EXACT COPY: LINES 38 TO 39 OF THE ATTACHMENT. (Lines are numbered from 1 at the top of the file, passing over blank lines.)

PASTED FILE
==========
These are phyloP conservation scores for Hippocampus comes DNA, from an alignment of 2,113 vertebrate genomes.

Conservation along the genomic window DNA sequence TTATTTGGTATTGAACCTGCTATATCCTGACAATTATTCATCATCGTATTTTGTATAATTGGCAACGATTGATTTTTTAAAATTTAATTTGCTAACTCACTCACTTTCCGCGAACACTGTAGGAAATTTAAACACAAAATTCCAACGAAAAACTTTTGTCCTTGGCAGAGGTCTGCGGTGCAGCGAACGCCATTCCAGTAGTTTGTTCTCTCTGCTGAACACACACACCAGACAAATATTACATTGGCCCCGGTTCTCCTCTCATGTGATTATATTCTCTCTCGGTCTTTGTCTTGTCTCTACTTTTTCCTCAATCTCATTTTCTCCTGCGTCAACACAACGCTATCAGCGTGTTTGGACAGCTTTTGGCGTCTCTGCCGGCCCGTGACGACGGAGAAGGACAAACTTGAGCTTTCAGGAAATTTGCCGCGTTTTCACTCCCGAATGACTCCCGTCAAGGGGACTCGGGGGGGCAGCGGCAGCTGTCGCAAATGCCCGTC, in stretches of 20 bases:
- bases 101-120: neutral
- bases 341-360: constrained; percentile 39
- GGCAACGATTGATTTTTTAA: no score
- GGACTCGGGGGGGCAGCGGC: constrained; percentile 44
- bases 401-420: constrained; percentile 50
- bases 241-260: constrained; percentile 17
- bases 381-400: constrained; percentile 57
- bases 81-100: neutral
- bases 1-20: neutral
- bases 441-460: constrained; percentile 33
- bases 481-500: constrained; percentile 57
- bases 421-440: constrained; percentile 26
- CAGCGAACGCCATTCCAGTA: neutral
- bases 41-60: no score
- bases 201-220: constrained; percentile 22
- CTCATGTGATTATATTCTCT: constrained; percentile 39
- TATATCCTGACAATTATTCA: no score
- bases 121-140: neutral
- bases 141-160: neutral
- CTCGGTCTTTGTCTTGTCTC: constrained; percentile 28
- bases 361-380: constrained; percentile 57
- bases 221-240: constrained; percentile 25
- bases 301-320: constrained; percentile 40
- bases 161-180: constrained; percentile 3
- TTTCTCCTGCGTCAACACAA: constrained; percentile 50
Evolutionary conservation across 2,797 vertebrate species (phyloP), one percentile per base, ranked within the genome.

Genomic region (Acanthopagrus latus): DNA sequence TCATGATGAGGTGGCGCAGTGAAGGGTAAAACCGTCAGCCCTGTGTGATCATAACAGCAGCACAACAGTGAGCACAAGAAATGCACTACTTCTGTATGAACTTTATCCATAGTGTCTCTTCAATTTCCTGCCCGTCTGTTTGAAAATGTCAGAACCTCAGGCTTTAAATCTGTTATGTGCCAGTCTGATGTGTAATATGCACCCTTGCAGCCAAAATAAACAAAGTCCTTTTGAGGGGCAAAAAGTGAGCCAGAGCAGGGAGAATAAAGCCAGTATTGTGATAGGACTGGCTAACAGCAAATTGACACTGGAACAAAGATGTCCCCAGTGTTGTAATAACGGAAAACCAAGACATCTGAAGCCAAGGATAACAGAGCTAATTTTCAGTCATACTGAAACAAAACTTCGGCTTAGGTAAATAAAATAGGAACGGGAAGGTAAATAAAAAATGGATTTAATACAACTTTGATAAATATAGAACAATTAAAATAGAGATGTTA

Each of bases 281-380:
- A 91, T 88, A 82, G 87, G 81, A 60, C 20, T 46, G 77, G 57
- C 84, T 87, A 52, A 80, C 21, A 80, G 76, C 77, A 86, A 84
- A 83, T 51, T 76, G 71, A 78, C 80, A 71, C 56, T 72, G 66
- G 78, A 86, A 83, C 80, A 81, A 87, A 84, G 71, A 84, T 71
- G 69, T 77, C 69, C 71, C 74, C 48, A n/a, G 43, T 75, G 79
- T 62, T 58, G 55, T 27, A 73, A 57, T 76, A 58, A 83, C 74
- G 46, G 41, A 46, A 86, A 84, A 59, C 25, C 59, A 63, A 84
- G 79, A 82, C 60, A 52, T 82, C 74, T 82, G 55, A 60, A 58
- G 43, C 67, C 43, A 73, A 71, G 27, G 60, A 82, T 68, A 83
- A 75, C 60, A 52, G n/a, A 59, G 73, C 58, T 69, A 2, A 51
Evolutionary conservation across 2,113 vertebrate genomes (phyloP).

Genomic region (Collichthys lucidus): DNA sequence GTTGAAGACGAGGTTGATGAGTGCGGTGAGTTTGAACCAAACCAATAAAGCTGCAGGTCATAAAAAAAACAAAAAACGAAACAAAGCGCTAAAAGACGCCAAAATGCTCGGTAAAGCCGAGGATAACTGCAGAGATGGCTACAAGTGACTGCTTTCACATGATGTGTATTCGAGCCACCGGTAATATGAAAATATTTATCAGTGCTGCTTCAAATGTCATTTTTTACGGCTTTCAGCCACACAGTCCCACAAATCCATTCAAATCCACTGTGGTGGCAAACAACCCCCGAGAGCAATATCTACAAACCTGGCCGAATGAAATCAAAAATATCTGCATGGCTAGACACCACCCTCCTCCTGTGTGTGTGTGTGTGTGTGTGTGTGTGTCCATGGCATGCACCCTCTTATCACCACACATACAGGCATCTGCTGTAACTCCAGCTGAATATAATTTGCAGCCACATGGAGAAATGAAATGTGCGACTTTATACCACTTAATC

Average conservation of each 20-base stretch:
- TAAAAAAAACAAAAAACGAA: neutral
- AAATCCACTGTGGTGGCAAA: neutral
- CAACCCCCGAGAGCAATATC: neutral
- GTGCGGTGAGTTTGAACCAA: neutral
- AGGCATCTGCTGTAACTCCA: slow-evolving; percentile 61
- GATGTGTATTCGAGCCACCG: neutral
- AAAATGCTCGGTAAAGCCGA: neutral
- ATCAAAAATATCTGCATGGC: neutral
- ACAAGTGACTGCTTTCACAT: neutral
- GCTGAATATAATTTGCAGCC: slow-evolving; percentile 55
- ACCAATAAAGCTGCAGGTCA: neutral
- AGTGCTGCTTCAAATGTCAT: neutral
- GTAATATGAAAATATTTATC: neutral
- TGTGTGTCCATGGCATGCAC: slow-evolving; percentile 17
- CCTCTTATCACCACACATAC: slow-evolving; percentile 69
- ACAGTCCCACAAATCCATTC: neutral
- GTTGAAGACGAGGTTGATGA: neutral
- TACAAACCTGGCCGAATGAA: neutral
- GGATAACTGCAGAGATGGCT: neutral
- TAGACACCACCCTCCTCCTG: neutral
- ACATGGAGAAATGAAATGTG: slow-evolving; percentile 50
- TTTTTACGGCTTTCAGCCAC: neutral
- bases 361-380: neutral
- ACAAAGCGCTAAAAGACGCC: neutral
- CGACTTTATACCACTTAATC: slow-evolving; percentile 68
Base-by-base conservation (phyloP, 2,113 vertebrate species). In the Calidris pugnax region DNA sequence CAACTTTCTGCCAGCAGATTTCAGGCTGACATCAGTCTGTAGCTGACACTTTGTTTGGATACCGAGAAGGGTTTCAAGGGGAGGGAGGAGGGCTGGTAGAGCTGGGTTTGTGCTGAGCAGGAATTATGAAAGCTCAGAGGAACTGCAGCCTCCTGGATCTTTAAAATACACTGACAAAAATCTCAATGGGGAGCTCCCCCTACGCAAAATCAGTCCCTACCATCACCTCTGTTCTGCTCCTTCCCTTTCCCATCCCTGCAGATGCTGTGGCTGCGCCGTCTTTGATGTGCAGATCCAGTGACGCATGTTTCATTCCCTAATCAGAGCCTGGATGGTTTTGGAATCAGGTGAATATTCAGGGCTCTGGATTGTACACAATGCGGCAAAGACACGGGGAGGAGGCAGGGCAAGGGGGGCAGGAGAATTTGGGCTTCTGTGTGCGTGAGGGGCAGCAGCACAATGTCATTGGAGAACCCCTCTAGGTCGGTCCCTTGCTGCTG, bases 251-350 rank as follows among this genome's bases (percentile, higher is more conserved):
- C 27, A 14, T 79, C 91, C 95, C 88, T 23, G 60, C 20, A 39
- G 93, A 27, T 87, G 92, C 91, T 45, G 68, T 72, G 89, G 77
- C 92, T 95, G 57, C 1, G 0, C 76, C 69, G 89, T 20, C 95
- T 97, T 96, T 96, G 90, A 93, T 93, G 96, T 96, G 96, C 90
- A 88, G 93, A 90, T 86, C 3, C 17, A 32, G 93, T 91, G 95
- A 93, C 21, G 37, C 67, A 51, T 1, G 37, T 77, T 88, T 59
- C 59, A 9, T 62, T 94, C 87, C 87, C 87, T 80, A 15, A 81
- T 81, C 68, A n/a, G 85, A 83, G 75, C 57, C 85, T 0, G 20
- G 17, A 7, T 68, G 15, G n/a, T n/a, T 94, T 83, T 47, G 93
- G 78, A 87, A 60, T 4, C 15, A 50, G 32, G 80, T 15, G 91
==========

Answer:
- G 79, A 82, C 60, A 52, T 82, C 74, T 82, G 55, A 60, A 58
- G 43, C 67, C 43, A 73, A 71, G 27, G 60, A 82, T 68, A 83